Surrey Mayor Doug McCallum, left and former attorney general Wally Oppal. (Now-Leader file photos)

Policing transition

Politicizing Surrey police transition ‘doesn’t help,’ Wally Oppal says

Head of transition team defends plan’s progress after McCallum decries ‘bureaucratic red tape’

The head of the Surrey police force transition team is denying Mayor Doug McCallum’s claim that “bureaucratic red tape” is delaying work on the plan.

“We’re not going to sacrifice quality for speed,” former attorney general Wally Oppal told the Now-Leader Tuesday.

Oppal’s comments come one day after McCallum issued a statement slamming a so-called “lack of progress” on the transition in the wake of a deadly daytime shooting at a Clayton gas station on Sept. 28.

It has been roughly five weeks since the provincial government gave its approval to Surrey’s plan to transition from RCMP to a municipal force, with Oppal tasked to oversee the transition committee.

“We’ll get it done, but it doesn’t help when these things get politicized. And the Surrey team has postponed twice.”

Oppal said Surrey’s team attended the first meeting of the committee, but cancelled the second and third meetings.

READ MORE: Surrey mayor slams ‘lack of progress’ on new police force in wake of fatal shooting

SEE ALSO: ‘Targeted hit’ leaves man dead at Surrey gas station, police appeal for witnesses

“I had time set aside last Thursday, from 1 to 3, and the week before I had 9 to 12 set aside on Thursday. I’ve told the Surrey team I’ll go out to Surrey. If they want to move this thing expeditiously, I can go out there. So we have this Thursday set aside and I’m waiting to hear.”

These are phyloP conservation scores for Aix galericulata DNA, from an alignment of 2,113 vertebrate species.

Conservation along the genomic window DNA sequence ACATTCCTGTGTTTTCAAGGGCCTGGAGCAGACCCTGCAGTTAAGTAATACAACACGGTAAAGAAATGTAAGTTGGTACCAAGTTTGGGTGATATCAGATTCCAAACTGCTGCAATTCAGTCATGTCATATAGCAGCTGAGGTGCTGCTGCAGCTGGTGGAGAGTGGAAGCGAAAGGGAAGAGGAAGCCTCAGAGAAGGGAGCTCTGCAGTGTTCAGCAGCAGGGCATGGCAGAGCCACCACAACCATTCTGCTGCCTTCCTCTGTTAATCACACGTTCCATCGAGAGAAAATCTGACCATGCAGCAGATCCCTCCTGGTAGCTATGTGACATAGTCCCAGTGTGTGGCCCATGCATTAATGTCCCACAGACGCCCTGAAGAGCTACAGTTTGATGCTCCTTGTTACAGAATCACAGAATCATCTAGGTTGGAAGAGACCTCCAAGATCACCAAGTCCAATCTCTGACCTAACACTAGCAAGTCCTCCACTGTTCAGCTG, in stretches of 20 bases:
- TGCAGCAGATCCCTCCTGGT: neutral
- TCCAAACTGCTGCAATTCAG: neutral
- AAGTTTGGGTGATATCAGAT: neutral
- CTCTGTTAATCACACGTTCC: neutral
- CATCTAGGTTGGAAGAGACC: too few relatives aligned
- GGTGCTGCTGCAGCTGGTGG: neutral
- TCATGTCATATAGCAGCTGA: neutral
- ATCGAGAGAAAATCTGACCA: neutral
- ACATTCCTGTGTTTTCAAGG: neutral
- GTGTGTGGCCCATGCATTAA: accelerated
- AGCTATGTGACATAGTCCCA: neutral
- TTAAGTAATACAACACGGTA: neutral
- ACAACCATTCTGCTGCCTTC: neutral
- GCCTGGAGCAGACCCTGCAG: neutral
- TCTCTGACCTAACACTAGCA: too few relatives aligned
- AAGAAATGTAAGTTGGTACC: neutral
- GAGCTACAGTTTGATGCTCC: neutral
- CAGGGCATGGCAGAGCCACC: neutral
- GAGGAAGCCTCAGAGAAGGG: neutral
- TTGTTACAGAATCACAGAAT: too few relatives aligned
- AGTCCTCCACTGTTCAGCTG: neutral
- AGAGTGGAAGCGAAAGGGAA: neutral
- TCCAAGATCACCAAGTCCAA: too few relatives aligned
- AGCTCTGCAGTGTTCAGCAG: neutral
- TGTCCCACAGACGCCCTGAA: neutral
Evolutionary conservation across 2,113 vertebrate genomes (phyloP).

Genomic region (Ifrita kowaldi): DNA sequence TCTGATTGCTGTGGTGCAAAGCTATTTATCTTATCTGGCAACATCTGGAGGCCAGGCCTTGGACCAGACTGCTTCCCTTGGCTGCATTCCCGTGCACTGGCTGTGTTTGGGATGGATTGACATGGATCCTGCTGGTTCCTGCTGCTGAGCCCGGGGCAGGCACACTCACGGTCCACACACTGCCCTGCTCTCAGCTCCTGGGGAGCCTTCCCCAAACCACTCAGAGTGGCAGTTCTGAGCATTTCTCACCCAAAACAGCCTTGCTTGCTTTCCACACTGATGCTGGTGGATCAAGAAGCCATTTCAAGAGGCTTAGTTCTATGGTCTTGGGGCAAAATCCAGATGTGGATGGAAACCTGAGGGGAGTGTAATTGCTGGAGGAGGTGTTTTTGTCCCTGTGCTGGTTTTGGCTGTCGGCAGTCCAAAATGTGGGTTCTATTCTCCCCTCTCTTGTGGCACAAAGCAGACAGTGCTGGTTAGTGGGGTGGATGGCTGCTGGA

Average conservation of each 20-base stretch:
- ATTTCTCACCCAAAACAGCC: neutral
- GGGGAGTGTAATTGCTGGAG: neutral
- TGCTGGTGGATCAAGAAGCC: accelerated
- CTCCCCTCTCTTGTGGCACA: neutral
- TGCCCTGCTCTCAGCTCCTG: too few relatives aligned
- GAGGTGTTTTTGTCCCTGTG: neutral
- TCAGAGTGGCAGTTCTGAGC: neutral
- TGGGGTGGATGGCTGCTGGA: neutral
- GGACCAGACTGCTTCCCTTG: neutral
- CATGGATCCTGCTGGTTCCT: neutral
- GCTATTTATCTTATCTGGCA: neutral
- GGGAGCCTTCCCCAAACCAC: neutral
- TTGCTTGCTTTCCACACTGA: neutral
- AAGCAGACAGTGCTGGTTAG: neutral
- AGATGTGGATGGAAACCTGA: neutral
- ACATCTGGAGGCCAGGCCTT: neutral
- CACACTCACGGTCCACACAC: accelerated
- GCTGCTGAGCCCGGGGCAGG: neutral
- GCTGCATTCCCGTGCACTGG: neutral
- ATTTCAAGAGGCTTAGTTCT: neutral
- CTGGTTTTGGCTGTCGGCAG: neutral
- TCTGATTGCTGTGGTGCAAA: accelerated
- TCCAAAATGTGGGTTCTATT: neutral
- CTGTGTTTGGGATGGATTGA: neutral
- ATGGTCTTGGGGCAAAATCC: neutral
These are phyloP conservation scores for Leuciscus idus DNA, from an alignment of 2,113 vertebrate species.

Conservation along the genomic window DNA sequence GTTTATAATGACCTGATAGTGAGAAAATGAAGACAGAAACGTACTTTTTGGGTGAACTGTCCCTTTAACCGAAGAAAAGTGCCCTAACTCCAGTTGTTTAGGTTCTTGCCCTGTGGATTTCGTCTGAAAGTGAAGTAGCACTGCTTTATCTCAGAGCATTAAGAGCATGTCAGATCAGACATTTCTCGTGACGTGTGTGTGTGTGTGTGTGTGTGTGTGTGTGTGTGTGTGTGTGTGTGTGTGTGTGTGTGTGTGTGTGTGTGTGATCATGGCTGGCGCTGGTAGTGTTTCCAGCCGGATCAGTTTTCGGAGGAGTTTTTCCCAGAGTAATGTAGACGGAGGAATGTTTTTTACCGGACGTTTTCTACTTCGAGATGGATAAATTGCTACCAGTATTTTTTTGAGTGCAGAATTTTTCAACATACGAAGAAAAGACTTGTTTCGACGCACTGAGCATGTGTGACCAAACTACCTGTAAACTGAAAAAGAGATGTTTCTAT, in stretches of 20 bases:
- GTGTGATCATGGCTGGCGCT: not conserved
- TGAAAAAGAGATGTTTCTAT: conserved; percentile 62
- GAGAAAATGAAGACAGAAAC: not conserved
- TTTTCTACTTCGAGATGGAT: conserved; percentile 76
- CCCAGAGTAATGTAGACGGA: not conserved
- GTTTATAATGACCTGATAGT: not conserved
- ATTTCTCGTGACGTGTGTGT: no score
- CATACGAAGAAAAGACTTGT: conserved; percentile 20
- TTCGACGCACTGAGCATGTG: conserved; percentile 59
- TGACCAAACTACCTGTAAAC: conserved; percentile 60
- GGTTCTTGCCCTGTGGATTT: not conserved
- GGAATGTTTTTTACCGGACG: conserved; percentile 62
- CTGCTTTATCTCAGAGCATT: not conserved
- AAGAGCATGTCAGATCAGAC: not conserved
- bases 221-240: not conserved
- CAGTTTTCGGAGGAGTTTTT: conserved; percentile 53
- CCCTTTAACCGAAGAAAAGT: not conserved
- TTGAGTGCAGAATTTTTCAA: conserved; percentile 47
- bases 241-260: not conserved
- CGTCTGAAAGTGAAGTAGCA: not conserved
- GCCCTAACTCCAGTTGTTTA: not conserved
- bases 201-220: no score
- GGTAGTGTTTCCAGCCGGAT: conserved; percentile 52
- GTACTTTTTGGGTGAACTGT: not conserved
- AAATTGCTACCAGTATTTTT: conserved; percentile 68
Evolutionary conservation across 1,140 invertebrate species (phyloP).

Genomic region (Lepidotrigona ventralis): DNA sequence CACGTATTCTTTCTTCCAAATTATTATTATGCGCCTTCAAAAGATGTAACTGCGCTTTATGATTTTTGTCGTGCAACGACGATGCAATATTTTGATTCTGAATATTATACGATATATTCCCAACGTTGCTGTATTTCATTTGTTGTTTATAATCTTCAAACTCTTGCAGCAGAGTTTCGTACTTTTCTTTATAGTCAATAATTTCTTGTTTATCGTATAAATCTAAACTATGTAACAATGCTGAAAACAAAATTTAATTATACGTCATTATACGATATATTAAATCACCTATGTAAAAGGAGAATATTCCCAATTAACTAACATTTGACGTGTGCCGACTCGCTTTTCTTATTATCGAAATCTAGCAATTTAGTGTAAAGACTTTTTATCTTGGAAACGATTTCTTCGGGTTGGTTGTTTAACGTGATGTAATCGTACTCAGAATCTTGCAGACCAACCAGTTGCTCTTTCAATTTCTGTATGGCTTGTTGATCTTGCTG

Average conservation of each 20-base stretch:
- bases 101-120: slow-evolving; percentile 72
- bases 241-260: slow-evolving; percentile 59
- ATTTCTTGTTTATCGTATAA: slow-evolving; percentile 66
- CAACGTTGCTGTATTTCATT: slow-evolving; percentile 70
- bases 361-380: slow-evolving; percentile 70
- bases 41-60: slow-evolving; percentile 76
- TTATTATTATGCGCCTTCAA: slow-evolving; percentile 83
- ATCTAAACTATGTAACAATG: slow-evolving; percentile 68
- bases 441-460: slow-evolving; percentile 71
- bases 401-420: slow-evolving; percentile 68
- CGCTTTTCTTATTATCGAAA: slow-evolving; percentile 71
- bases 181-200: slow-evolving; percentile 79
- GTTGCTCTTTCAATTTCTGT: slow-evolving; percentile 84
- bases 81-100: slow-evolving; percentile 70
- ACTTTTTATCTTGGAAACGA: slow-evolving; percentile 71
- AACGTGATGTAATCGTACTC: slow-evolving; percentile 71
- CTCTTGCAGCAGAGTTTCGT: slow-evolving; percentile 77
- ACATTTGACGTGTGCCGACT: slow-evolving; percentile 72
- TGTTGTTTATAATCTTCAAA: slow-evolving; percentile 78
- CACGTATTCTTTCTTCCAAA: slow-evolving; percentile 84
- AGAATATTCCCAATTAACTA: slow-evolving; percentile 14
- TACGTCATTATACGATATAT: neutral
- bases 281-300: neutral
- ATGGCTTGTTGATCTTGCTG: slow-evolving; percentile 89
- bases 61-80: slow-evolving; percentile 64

Oppal noted McCallum doesn’t attend the meetings, as he has professionals on staff who do that work.

“They are highly qualified people,” he said. “Everybody who’s in the room is operating in good faith so I’m not suggesting anything untoward when I say the Surrey team postponed the meetings, they may have had legitimate reasons for doing that.”

Oppal said Tuesday his agenda, “and the agenda of the transition team is to establish a police force that’s excellent and serves Surrey well.”

“The province has given the red light to Surrey to establish it’s own police force. This is a complex issue,” he said. “What we’re doing is establishing a police force, a police department, right from the ground up. It’s not easy, and it’s complex.”

READ MORE: McCallum calls it a great and historic day as province approves Surrey’s policing plan

SEE ALSO: Province approves Surrey’s plan to establish municipal police force

Oppal said the committee’s first job is to establish a police board, which will then select a police chief.

“After that, there’s a recruitment program that has to go into effect, and training programs,” he explained. “Right now, we’re having challenges because the police academy, the Justice Institute, is operating at full capacity. So we have to figure out where the new police force will train.”

The transition from RCMP to a municipal force also comes with its own issues, Oppal noted.